Here are the six best reimbursement stories from 2021 HealthLeaders’ coverage and beyond.

COVID-19 continued to impact healthcare reimbursement as the pandemic entered its second year. Yet, what’s different is that longer-term strategies and new business opportunities are emerging beyond crisis response. The Centers for Medicare & Medicaid Services (CMS) aided these plans by extending telehealth reimbursement. Conversely, the results of its value-based care programs remain mixed with the agency announcing a revamped road map. Otherwise, the tie that continues to bind reimbursement is healthcare’s increasingly complex value chain and how new services, therapies, and players will impact the delivery system. Here are the six best reimbursement stories from 2021 HealthLeaders’ coverage and beyond.


Virtual medicine isn’t going anywhere. In fact, it’s expanding thanks to 2021 final regulations from CMS. Recognizing that you can’t unscramble the egg that COVID cracked—i.e., primary care and mental health virtual visits that kept access alive during quarantine—the agency continued physician reimbursement for Medicare telehealth service through 2023. The list of reimbursable telehealth services is here.

With payers now introducing virtual-first health plans and the pandemic still a factor, there has been a national awakening that network inadequacy in rural areas is not the only reason people can’t access care. The final rule also makes virtual Medicare mental health services more broadly available in a field that is already suffering a provider shortage, in remote and urban areas alike.


The pandemic impacted healthcare cost in addition to access. Costs like copays and deductibles were waived for care no one could have anticipated, including hospitalizations. But that was 2020. In June 2021, HealthLeaders reported that “[m]any major payers … [had] lifted their cost-sharing waivers for COVID-19 bills based on a preprint University of Medicine study that is now final in the Journal of the American Medical Association (JAMA).

A related Health System Tracker survey from August 2021 found that while Delta was still surging, hospitalization costs were no longer waived by 72% of plans, specifically the two-largest plans in every state and the District of Columbia. Among these payers, only 2% planned to extend waivers through March 2022. While Omicron appears to be a weaker variant, hospitalizations continue—along with the cost burden of care.

Amazon’s impact on healthcare reimbursement

Jeff Bezos’ attempt to bend the employer cost curve through the Haven co-venture may have failed, but Amazon Care is taking off as HealthLeaders reported in March 2021. Amazon Care aims to strengthen in-home care by linking on-site and virtual services. It includes independent pilots as well as a multi-partner Moving Home Health coalition that is “dedicated to advancing home-based care policies and reimbursement models.” The company’s home-delivery prescription business is growing as well, including with payers who have spoken on background with HealthLeaders regarding their Amazon contracts.


Depending on the lens you use, the pandemic either slowed or advanced value-based progress: the first via suspended or fewer VBC contracts (particularly for high-cost, condition-specific therapies), the latter via gains in telehealth usage and reimbursement that will likely remain permanent. Either way, COVID ensured that 2021 was a less-than-great year for data continuity, particularly the compared-to-baseline results needed to measure VBC, as the FFS chassis continued to dominate.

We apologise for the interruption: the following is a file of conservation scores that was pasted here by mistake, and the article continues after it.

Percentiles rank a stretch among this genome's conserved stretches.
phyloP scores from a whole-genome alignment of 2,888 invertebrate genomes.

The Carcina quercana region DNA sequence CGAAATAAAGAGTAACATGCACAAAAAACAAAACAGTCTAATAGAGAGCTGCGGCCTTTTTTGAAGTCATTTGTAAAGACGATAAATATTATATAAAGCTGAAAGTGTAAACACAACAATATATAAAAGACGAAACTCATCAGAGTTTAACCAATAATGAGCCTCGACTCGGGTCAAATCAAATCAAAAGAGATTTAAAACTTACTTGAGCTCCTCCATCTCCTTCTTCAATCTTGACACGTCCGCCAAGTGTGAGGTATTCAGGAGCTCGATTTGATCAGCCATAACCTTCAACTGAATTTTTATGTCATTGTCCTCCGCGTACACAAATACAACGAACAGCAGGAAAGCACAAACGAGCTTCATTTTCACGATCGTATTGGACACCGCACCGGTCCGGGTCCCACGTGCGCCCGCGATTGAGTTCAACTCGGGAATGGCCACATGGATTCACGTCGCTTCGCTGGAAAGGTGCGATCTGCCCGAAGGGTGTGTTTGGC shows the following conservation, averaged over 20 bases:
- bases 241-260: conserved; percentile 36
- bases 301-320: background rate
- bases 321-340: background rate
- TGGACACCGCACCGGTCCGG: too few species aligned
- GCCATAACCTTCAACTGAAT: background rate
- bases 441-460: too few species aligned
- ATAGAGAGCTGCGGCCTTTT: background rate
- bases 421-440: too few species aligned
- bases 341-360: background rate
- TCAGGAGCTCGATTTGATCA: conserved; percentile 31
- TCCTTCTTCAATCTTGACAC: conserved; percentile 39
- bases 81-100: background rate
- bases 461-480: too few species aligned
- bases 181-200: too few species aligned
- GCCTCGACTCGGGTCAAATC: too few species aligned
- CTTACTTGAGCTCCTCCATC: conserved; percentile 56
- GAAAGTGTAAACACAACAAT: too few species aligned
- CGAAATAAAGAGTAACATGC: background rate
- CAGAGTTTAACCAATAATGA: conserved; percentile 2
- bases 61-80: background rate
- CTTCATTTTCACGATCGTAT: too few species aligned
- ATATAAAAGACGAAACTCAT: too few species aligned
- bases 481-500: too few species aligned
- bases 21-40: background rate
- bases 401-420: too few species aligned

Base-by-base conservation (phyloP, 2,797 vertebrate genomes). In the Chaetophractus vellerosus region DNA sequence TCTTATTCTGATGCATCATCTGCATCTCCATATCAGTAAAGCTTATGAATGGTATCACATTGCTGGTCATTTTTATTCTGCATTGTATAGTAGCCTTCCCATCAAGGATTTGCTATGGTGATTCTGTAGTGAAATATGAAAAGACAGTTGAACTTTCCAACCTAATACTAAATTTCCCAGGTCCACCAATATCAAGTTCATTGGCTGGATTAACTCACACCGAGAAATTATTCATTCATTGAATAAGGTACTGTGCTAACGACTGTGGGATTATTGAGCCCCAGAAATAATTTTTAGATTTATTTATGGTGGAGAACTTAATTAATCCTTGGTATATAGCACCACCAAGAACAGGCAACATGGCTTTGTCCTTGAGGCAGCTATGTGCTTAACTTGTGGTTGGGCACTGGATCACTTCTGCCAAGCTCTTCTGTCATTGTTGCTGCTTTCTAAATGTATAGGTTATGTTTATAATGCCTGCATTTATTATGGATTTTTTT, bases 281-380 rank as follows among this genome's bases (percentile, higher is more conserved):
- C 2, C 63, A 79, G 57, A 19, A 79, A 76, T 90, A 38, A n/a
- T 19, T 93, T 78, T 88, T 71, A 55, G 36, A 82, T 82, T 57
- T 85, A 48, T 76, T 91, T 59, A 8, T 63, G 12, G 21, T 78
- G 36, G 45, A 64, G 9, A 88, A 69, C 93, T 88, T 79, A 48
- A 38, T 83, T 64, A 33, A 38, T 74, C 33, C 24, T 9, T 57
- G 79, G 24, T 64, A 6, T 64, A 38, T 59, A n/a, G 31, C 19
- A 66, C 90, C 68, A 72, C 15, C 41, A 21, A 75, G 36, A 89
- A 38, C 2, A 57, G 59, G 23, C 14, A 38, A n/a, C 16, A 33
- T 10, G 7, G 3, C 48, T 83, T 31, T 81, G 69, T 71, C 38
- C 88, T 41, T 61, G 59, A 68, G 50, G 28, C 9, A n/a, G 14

Year two of COVID marked performance year one for CMS’ Global and Professional Direct Contracting (GPDC) program. GPDC, a next-next generation of accountable care organizations (ACO), puts a greater emphasis on capitation and higher risk models and opens the door to new types of participants.

This is according to industry consultant Jennifer Bresnick, who suggests sign-up has been lackluster with program applications now closed. New insurers like Clover Health are on the participant list but it remains to be seen whether GPDC can achieve the notable quality and cost improvements— with June 2021 HealthLeaders coverage suggesting price increases linked to ACO consolidation.

Congressional calls for more, please, on VBC progress as ACO participants dropped was followed by a strategy refresh announcement from CMS’ Center for Medicare & Medicaid Innovation (CMMI) that seeks to advance accountable care and other innovations, health equity, access, and system transformation. Look for more news in 2022 as part of the CMMI’s new 2030 vision.

Reimbursement and funding pathways for new services

Virtual health is not the only service seeing pandemic growth. Digital therapeutics (DTx), including those that require prescription (PDT), emerged in a big way in 2021 as did strategies to reimburse them. Even as CMS repealed its final rule on Medicare Coverage of Innovative Technology, payers, PBMs, employers, and DTx manufacturers forged ahead. And while there is plenty still to figure out, 2021 saw two big steps: the first state Medicaid program to plan reimbursement for PDT and the continued growth of PBM pipelines to manage DTx claims.

Advancing how to finance and reimburse novel therapies was another 2021 development. Avalere reported that 56% of payers have executed outcomes-based contracts (OBC), a value-based approach applied to extremely high-cost drug treatments—often cell- or gene-based and sometimes one-time curative therapies. Participation grew for some therapies while shrinking in others as health plan assess OBC challenges, including unique timelines for funding, cost-savings, and outcomes.

For More Information: 6 best reimbursement stories 2021